Parasite Eve (PlayStation) review
"It's the night before Christmas, and the visage of the Statue of Liberty is solemn. A panning camera slides briefly across the New York cityscape, but pauses to contemplate this peculiarity. A sparse snow is falling, and Liberty's lips are puckered in a pout, her head tilted downward looking worryingly at the ever-present hustle below, a thin blotch cascading from the melancholy right eye and down the cheek. Is it a tear? "
It's the night before Christmas, and the visage of the Statue of Liberty is solemn. A panning camera slides briefly across the New York cityscape, but pauses to contemplate this peculiarity. A sparse snow is falling, and Liberty's lips are puckered in a pout, her head tilted downward looking worryingly at the ever-present hustle below, a thin blotch cascading from the melancholy right eye and down the cheek. Is it a tear?
The eeriness of this sight, simply cryptically haunting as it may first seem, will prove to have been an ominous indication of the hellishness and devastation to follow. But we leave it and our uneasiness behind, and join NYPD rookie Aya Brea as she arrives at the opera.
So begins Parasite Eve, an exciting, singularly unique, survival-horror flavored RPG, heavy in run-and-gun action and rich with creepy and frantic cinematic interludes. While it’s easy to get bogged down in the dialogue, packed with paranormal biological theorizing and discovery, the freshness of the adventure proves to be of tremendous value; a genre forever associated with the small-town silent loner as eventual world savior sees some exciting variation with this gruesome urban thriller and its sexy, ass-kicking heroine.
Aya’s arrival at the opera (alongside her egocentric date, who is given just enough time to show how full of himself he is) is followed by one of the more terrifying scenes found in a video game, both for its suddenness and for the mayhem it catalyzes. It isn’t pure entrails-to-the-wall gore, but the grisliness of the event is unforgettable. The actors on stage speak a few lines, and the lead opera singer begins her song. As she’s singing, she makes quick eye contact with Aya, sitting dead-center in the large auditorium. And then, something happens.
The actors on-stage, standing behind the opera singer, BEGIN TO SPONTANEOUSLY COMBUST. They glow to an orange and then burst into flames, melting their flesh and sending them running in circles in a psychotic, helpless frenzy. The audience is soon subject to this epidemic, and they too begin to catch fire. But the singer continues her sad song, evidently indifferent to the madness, her voice ringing out depressingly over the alarmed cries and shouts of the scrambling spectators.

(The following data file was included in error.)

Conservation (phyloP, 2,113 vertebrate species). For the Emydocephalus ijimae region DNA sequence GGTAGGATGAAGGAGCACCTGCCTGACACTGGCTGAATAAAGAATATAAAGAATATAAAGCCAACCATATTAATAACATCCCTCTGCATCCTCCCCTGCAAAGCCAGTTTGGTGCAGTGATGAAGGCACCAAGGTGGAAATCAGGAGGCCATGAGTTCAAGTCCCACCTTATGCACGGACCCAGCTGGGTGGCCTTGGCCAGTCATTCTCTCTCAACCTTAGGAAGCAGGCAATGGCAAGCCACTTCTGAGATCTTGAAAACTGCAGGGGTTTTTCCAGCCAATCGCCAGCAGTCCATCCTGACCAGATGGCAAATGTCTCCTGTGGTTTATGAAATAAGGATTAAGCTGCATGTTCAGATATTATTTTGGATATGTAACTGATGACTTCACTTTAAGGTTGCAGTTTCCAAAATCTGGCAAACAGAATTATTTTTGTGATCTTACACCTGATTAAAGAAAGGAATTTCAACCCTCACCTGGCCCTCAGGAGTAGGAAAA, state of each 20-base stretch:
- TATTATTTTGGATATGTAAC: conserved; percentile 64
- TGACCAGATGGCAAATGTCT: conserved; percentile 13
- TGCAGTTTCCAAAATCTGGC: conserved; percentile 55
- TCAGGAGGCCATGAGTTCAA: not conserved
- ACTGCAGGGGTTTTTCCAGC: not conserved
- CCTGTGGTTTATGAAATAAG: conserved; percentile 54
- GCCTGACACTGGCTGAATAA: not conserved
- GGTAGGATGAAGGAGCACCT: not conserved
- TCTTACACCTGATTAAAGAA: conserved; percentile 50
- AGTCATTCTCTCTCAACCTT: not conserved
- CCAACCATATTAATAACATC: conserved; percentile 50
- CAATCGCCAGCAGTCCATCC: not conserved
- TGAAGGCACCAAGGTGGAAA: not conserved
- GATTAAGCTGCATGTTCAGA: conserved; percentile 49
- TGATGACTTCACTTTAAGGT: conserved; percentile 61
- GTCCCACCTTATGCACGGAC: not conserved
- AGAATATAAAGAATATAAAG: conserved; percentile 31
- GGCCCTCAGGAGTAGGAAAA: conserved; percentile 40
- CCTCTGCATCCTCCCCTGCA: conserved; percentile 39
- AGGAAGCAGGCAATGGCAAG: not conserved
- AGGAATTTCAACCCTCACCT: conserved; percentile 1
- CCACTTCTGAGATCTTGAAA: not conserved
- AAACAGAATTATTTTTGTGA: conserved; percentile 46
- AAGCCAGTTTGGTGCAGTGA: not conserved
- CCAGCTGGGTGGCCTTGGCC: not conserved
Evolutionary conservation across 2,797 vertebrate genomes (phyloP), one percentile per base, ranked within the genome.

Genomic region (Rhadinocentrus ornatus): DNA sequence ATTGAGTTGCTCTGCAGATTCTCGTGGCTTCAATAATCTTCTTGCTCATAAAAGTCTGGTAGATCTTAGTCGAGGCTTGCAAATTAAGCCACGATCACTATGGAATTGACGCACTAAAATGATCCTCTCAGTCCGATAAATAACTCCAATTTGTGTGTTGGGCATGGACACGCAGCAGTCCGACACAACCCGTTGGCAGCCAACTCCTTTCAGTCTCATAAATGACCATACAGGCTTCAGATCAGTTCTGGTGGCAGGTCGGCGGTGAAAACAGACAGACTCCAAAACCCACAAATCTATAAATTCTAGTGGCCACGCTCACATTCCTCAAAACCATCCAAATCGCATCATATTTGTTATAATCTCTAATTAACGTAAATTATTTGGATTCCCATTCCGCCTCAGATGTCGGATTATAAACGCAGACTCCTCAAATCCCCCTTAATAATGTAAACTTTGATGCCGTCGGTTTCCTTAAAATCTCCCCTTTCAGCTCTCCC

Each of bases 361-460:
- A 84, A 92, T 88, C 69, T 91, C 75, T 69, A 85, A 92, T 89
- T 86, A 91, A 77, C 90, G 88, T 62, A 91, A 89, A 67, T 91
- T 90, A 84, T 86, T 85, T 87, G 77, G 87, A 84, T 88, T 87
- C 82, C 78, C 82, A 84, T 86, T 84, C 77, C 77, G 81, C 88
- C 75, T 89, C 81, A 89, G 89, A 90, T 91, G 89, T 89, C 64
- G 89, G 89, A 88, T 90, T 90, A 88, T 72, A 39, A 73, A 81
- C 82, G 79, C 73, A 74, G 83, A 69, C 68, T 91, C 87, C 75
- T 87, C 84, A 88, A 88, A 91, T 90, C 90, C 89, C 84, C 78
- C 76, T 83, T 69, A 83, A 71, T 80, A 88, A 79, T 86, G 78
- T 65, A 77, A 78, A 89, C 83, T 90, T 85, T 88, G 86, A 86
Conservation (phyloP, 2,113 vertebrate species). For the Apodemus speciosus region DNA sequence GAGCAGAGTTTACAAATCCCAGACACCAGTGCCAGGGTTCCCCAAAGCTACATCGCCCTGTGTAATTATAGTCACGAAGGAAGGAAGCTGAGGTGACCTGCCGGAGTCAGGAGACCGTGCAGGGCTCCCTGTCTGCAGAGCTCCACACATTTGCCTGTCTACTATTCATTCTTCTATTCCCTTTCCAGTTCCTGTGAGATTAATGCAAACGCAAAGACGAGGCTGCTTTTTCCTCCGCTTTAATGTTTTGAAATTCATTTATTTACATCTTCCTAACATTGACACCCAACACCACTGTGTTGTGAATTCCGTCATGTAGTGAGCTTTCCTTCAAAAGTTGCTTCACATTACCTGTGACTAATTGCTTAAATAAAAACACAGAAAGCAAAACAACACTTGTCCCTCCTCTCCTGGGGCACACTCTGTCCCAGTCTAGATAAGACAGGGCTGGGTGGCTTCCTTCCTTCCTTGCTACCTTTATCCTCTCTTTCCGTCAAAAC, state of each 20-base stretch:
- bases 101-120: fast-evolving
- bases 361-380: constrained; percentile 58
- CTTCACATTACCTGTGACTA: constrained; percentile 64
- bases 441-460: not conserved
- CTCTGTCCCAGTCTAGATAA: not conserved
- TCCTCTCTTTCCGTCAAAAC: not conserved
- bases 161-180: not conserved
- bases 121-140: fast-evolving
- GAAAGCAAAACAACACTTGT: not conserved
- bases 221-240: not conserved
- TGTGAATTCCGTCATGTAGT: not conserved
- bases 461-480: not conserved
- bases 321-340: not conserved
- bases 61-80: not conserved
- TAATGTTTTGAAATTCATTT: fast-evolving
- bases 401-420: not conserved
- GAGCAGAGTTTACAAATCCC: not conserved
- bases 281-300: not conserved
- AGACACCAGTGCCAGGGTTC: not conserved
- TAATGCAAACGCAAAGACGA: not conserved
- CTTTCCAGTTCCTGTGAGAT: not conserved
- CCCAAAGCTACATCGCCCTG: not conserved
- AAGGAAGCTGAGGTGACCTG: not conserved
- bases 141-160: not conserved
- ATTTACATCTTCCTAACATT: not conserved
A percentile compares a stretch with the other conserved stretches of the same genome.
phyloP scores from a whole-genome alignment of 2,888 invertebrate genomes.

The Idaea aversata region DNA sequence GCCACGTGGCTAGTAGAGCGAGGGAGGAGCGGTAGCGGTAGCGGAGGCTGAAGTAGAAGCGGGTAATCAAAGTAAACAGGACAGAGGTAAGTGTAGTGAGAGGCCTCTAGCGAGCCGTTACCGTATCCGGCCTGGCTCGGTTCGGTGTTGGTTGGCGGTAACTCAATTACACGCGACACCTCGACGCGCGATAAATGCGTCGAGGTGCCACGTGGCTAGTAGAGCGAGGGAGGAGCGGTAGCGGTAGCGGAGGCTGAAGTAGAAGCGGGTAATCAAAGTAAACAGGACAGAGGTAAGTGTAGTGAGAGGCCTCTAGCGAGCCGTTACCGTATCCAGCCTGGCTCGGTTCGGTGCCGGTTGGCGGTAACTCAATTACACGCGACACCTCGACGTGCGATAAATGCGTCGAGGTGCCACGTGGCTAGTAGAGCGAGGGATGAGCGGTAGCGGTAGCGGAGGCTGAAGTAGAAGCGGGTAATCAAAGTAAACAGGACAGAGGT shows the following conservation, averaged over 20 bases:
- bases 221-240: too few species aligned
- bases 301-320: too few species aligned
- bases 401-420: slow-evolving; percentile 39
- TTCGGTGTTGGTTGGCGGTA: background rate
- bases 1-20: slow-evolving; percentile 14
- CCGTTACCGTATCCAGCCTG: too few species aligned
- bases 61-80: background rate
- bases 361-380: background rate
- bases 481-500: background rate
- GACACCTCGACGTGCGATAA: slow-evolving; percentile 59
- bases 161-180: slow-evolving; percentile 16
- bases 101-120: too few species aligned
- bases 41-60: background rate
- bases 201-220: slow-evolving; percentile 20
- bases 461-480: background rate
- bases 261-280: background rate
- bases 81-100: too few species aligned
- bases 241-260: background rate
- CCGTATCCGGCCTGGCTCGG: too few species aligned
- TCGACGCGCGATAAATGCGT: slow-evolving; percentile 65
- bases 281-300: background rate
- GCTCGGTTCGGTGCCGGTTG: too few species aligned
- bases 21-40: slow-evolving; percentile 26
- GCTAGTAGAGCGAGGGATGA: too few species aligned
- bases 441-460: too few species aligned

Aya Brea looks around frantically, unsure of what to do. Her first course of action will be to move -- a man seated in one of the balconies above, flames slowly tearing at his flesh, unleashes a blood-curdling yell and flips over the railing, plummeting downward and crushing the seats below, the young woman diving out of his path just in time. And the song goes on, serving as a frightening backdrop for the slaughter.
I’ll likely never forget it -- hundreds of people, bursting, crying out, tumbling, and the uninterrupted melody of the opera singer. From then on, most of your confrontations with the main enemy are signified by the return of that high-pitched theme. And while things will not continue to move at quite so frightening a magnitude as is experienced in the early going, this will prove to be a fast-paced adventure, rife with interesting characters, the dreary scenery of New York and some intense battles against an evil capable of more than the mere destruction witnessed back at the opera.
As you’ll learn (in much more technical terminology), the bizarre auditorium slaughter was the work of an evil at the cellular level, and the fight will prove to be one between not merely Aya and the unknown, but between the very structures that compose the present human species and their defiant, shocking rebellion. Why didn’t Aya herself burst into a deadly blaze? This is obviously one of many questions. In a quest that will prove to be often enigmatic in its answers until the final realizations, it is the terrifying opera singer’s simple reply that her own cells hold reciprocal irregularities to her benefit that will be typical of the storytelling. While the dialogue can get daunting in its genetics-laden language, and the tale of usurper mitochondria concluding on their infinite superiority is more the stuff of midnight TV movies, it unravels quickly due to the fast-paced action and shortness of the quest.